Nearly 65 percent of Jewel-Osco’s waste stream comes from food scraps. Starting in July, these food scraps will no longer go into DuPage County landfills.
Jewel-Osco special projects manager John Dunsing, announced the company’s plans to roll out its food scrap diversion program. The program calls for all 25 Jewel-Osco stores in DuPage County, include the two Elmhurst locations, at and at , to compost food scraps.
“Food-scrap composting has been a goal of Jewel-Oscos for quite a while, as we are committed to achieving zero waste in our stores,” he said in a prepared statement. “The project shows our commitment to protecting and preserving the environment, which is important to many of our customers.”
He made the announcement May 15 during the county’s Commercial Composting Stakeholders meeting. DuPage County’s alliance with Jewel-Osco will help the county meet its goal of diverting 40 percent of the county’s commercial waste from landfills.
Dunsing worked with DuPage County staff to coordinate the logistics needed for Jewel to launch this program.
“DuPage County’s vision and leadership has been a key component in helping us get this project started in our stores,” he said in the statement.
After several conversations with other businesses and local universities regarding food scrap composting, DuPage County decided to host a stakeholders meeting. About 70 people attended, according to a news release. The participants ranged from waste haulers and composting sites to colleges, hotels, grocery retailers, restaurants and food service companies.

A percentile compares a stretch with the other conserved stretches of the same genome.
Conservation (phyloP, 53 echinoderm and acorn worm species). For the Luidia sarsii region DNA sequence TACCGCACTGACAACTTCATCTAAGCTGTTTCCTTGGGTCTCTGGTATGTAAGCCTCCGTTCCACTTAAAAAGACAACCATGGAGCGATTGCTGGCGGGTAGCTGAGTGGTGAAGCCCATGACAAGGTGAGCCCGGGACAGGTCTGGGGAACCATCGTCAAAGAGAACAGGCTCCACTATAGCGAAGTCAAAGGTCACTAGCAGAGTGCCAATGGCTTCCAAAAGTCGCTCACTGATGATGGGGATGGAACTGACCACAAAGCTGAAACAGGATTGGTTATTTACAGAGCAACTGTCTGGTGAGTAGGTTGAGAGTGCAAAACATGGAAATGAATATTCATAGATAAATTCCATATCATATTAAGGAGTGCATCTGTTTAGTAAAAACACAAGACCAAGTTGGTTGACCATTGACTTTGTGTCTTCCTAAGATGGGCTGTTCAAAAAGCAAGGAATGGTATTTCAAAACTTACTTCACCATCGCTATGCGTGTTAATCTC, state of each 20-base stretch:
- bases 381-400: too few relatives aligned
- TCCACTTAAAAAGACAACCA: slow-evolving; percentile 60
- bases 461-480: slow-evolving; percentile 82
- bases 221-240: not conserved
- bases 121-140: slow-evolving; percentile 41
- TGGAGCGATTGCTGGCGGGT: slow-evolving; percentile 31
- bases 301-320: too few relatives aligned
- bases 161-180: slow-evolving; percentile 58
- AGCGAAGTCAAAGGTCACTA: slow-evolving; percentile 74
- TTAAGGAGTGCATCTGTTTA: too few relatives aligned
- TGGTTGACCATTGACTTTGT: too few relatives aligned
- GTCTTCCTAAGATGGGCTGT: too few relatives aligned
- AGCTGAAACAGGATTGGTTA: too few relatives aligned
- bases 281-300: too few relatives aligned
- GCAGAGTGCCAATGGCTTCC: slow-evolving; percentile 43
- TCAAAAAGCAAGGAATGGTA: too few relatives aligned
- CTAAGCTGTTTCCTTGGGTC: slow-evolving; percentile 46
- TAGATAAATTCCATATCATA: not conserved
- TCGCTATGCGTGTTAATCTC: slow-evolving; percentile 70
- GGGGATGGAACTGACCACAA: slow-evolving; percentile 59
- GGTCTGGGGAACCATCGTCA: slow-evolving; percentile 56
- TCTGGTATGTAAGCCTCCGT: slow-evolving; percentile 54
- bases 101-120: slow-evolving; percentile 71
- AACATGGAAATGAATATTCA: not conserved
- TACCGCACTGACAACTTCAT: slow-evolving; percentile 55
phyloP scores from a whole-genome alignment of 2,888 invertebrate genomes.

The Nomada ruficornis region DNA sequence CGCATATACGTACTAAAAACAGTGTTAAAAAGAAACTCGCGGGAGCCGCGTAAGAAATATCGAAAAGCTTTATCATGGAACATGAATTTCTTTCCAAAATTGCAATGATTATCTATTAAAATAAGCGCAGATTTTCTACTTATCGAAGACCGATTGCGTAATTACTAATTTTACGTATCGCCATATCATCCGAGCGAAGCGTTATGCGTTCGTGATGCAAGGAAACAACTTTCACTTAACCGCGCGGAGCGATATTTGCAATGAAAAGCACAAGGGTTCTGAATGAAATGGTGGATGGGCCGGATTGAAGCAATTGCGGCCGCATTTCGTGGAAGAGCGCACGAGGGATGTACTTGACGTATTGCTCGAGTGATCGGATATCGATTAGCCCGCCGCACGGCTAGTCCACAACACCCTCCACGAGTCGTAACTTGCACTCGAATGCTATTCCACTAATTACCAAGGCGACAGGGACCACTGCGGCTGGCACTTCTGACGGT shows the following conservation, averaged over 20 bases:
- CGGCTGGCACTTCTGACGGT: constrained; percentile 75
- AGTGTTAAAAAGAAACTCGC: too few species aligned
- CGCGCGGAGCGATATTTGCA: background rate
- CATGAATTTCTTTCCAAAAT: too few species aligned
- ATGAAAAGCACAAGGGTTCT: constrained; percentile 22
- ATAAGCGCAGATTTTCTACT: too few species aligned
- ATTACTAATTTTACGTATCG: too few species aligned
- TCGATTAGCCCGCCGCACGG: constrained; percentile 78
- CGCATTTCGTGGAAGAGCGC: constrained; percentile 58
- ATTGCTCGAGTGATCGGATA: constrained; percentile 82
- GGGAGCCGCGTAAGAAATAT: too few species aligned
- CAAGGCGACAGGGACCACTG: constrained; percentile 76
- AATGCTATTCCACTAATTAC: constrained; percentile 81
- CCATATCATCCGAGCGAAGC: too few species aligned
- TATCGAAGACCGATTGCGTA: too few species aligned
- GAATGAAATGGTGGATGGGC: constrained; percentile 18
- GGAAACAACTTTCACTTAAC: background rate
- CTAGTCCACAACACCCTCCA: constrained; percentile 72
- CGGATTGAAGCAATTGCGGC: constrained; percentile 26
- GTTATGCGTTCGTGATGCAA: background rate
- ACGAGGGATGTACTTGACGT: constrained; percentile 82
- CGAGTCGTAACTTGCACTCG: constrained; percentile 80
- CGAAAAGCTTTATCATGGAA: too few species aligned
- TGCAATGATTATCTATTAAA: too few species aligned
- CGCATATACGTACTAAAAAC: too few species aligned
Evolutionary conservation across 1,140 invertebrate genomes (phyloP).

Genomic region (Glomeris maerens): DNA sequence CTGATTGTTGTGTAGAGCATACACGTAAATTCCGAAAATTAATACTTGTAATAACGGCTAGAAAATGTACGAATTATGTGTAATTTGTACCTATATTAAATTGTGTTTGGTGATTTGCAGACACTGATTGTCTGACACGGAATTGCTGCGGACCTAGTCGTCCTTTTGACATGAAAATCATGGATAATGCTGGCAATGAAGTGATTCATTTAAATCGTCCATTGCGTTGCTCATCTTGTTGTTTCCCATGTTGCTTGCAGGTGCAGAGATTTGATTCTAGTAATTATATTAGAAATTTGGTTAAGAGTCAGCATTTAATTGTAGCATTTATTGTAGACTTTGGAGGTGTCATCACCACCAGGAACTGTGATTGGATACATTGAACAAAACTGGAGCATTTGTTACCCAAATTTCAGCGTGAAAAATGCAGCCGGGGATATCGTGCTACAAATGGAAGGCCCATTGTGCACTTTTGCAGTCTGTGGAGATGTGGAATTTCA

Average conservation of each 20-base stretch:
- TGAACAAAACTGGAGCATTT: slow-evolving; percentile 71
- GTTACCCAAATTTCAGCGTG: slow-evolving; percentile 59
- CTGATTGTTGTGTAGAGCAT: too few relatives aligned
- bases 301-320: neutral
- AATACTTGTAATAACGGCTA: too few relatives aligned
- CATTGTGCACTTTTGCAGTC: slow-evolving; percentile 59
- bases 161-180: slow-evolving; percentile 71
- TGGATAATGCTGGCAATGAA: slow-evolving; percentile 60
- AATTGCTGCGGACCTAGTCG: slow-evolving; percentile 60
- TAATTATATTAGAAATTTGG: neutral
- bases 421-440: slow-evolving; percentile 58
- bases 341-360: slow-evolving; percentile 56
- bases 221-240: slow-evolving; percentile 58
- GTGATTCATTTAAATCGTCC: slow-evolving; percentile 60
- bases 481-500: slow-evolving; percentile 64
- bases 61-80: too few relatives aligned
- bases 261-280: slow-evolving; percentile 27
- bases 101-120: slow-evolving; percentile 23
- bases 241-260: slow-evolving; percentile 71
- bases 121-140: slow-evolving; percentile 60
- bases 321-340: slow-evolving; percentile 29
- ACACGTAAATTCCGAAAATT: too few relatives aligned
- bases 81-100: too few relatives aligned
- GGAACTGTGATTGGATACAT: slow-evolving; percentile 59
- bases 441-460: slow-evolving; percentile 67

Environmental Committee Chairman Jeff Redick of Elmhurst (County Board, District 2) said the county hosted the meeting to bring the stakeholders together to develop solutions to divert more natural resources from landfills.
“DuPage County continues to pursue green initiatives that are both environmentally and fiscally responsible,” Redick said. “To successfully and effectively implement these initiatives, we recognize the role we play in bringing together stakeholders to create synergy in developing composting solutions. Instead of working independently, it is important for the county to bring together the many moving parts of the food waste industry.”
DuPage County has a goal of 100 commercial locations composting food scraps by June 2013. Redick said the county will continue to work with businesses and waste haulers to develop commercial composting routes and help create a market for the end product of soil amendment.
“If we continue to dispose of waste at today’s rate and our regional landfills don’t make adjustments, they will reach capacity in only 14 years,” said Redick. “Something needs to be done, and food scrap composting is one way of diverting a lot of waste from our landfills.”
Redick said more needs to be done to educate the public and change the perception of waste as a resource instead of trash. For example, glass, paper, food scraps, metal and plastics are all recyclable or compostable, and can easily be diverted from our landfills and reused in some manner. The benefits of food scrap composting range from enriching the soil to preventing pollution and reducing soil erosion and turf loss. Compost is used in gardens, landscaping, horticulture and agriculture as a soil conditioner and fertilizer.
Jewel-Osco already has implemented its program in 16 stores. Three of these stores, located in Bloomington-Normal, recently succeeded in diverting at least 90 percent of waste from local landfills, which Dunsing calls “a major milestone in the journey to achieving zero waste.”
For more information on how businesses can join the food scrap compost discussions, contact DuPage County environmental projects specialist Shefali Trivedi at 630-407-6771 or email@example.com.